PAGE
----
My Edoofa Story: Robert Ankrah from Ghana Writes About His Inspiration in Life

KOFI ANNAN: MY INSPIRATION IN LIFE

by Ankrah Robert Nii

International diplomat Kofi Annan of Ghana is the seventh secretary –general of the United Nations (UN), the multinational organization created to, among others maintain world peace. The first United Nations secretary general from sub-Saharan African (1996-2007), Nobel Peace Prize laureate in 2001 and founding member of The Elders, died August 18 at the age of 80. Noted for his cautious style of diplomacy, Annan is sometimes criticized for his soft-spokenness, which some say may be mistaken for his weakness. Growing up us a child, the Late Kofi Atta Annan is one of the many noble intellectuals and diplomat who sought to inspire me in life. Kofi Atta Annan once said, “To live is to choose. But to choose well, you must know who you are and what you stand for, where you want to go and why you want to get there.”

Kofi Atta Annan born one of twins into a prominent family in Ghana’s second biggest city in the Ashanti Region, Africa, on April 8, 1938. His father was governor of the Ashanti province under British colonial rule. He attended top schools in Ghana, the US and Switzerland. In 1965, Kofi Annan married Titi Alakija, a Nigerian woman. Several years later they had a daughter Ama and later a son, Kojo. The couple separated in the late 1970s and divorced in 1983. In 1984, Annan married Nane Annan a Swedish lawyer at the UN.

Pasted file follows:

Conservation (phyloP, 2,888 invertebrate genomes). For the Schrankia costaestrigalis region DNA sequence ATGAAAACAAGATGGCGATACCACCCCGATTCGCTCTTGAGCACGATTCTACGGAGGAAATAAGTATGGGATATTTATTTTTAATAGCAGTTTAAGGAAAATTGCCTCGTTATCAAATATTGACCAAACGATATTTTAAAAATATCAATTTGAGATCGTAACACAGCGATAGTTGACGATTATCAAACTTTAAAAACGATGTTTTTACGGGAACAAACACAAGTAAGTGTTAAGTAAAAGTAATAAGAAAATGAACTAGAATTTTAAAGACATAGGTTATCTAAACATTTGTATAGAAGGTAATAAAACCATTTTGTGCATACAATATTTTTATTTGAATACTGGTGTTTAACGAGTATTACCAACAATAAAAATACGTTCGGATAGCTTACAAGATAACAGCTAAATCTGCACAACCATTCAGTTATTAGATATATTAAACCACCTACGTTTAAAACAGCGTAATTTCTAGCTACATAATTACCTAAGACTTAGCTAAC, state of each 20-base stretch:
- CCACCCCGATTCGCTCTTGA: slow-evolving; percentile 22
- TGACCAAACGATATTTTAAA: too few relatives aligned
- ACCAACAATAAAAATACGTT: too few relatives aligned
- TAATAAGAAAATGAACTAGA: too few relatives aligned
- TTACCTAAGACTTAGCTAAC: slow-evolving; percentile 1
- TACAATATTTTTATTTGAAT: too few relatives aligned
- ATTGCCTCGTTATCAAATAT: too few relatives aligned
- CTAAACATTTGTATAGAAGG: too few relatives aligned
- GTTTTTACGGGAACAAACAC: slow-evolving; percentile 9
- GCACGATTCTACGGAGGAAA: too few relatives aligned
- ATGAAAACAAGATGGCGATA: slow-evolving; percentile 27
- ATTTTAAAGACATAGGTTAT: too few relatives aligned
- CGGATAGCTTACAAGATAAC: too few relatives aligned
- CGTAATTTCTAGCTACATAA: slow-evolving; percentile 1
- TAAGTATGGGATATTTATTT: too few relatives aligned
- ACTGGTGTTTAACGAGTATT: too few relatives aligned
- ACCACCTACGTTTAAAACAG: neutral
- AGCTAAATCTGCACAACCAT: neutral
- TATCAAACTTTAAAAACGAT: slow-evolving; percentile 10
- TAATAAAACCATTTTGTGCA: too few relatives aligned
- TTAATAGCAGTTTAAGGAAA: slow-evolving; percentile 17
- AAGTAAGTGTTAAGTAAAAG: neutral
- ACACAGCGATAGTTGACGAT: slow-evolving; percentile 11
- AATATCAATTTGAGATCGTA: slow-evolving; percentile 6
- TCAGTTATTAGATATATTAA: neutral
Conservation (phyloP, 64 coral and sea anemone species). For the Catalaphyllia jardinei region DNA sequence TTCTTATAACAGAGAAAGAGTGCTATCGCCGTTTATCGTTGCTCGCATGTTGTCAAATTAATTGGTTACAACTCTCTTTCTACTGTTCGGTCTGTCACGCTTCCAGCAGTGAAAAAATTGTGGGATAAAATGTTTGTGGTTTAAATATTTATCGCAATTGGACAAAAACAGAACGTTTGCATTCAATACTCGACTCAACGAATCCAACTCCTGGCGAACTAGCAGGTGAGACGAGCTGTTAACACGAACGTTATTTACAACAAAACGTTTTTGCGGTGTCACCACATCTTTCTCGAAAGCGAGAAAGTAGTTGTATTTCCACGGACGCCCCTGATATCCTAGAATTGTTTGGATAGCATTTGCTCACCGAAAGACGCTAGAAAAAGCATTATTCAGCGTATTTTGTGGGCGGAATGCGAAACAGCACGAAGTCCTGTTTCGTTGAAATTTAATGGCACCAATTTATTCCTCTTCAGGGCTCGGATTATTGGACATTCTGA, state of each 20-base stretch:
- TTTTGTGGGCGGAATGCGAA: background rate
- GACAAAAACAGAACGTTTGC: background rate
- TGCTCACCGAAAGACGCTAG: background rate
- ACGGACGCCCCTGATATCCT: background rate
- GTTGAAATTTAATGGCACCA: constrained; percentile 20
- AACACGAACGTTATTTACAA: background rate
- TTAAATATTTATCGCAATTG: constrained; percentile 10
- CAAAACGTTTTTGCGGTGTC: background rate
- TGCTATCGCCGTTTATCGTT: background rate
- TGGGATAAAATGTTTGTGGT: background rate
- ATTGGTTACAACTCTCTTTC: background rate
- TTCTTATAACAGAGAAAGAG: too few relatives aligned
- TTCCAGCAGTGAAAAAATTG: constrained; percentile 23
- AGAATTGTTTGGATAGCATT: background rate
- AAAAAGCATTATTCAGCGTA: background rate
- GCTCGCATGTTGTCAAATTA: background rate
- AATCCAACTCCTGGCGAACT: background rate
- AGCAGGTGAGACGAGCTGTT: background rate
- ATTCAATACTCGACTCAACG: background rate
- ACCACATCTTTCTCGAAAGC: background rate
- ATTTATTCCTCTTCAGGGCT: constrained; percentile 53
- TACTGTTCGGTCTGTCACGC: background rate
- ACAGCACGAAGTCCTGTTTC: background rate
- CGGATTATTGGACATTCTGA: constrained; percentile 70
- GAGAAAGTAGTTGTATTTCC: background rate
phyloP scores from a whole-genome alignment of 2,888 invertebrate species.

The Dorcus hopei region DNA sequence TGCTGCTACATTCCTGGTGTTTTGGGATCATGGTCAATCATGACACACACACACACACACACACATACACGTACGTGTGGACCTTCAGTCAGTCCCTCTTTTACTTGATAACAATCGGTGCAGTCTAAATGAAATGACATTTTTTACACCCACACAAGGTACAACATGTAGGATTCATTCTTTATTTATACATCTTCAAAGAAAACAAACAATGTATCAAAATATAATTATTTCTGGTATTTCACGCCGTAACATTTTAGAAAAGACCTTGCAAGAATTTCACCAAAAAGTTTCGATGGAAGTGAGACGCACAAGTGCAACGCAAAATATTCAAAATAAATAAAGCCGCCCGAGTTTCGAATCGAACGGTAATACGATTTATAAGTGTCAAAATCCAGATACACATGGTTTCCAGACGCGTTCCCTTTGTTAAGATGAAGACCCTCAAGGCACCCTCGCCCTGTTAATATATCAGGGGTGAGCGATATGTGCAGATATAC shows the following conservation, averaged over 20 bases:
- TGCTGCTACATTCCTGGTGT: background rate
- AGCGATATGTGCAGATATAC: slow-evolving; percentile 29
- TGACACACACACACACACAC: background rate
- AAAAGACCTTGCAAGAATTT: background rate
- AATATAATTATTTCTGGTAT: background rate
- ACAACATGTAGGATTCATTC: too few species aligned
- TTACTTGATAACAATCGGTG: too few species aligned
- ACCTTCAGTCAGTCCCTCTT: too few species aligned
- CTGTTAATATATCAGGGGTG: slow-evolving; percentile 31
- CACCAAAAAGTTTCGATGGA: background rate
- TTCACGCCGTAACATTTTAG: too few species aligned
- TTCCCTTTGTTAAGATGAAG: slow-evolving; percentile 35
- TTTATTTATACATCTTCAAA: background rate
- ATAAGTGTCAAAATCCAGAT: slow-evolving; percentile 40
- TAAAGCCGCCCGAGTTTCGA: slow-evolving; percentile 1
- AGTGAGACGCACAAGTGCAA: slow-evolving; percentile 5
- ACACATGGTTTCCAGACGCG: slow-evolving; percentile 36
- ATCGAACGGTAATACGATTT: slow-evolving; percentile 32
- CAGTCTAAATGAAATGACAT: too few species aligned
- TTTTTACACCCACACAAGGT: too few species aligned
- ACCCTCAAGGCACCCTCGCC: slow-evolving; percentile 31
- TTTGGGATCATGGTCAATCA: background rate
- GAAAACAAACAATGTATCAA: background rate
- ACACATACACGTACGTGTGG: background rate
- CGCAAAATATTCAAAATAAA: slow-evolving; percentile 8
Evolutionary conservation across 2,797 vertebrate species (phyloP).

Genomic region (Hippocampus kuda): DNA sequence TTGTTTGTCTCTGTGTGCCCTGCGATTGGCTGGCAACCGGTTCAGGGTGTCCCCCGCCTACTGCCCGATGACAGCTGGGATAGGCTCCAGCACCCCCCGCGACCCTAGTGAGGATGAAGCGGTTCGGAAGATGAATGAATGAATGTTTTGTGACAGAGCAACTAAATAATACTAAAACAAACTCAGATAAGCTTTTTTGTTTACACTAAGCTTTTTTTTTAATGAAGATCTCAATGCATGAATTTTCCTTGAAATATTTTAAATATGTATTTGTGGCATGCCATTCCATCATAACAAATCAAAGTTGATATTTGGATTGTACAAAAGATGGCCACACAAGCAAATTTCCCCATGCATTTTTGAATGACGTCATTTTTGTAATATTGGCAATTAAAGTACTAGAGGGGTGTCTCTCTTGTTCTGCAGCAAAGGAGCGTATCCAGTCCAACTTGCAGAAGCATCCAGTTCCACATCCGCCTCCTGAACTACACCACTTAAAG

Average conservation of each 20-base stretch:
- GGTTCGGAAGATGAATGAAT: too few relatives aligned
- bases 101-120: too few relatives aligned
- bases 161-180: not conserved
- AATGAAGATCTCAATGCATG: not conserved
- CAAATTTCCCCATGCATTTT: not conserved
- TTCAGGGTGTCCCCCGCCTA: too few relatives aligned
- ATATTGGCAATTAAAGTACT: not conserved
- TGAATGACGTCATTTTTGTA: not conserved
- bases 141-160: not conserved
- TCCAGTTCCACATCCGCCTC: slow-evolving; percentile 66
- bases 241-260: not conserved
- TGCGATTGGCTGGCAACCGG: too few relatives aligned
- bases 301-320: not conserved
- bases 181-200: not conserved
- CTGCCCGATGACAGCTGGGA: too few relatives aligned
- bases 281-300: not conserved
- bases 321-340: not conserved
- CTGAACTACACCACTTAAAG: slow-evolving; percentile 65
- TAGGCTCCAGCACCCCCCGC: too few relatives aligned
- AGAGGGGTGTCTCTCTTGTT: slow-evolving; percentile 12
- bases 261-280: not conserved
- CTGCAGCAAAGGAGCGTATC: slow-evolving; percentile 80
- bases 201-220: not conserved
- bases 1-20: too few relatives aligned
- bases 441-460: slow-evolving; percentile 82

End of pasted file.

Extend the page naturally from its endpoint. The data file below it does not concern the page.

As the Secretary-General, Annan reformed the UN bureaucracy; worked to combat HIV/AIDS, especially in Africa; and launched the UN Global Compact. He was criticized for not expanding the Security Council and faced calls for resignation after an investigation into the Oil for Food Program, but was largely exonerated of personal corruption. After the end of his term as UN Secretary-General, he founded the Kofi Annan Foundation in 2007 to work on international development.

In Ghana it’s who you know particularly if you didn’t grow up in a wealthy family, you have to struggle your way through. However, I feel encouraged by Annan’s legacy despite the incredible hardship and obstacles to success growing up in Ghana. He has been an inspiration to me looking at where he started from and where he landed.

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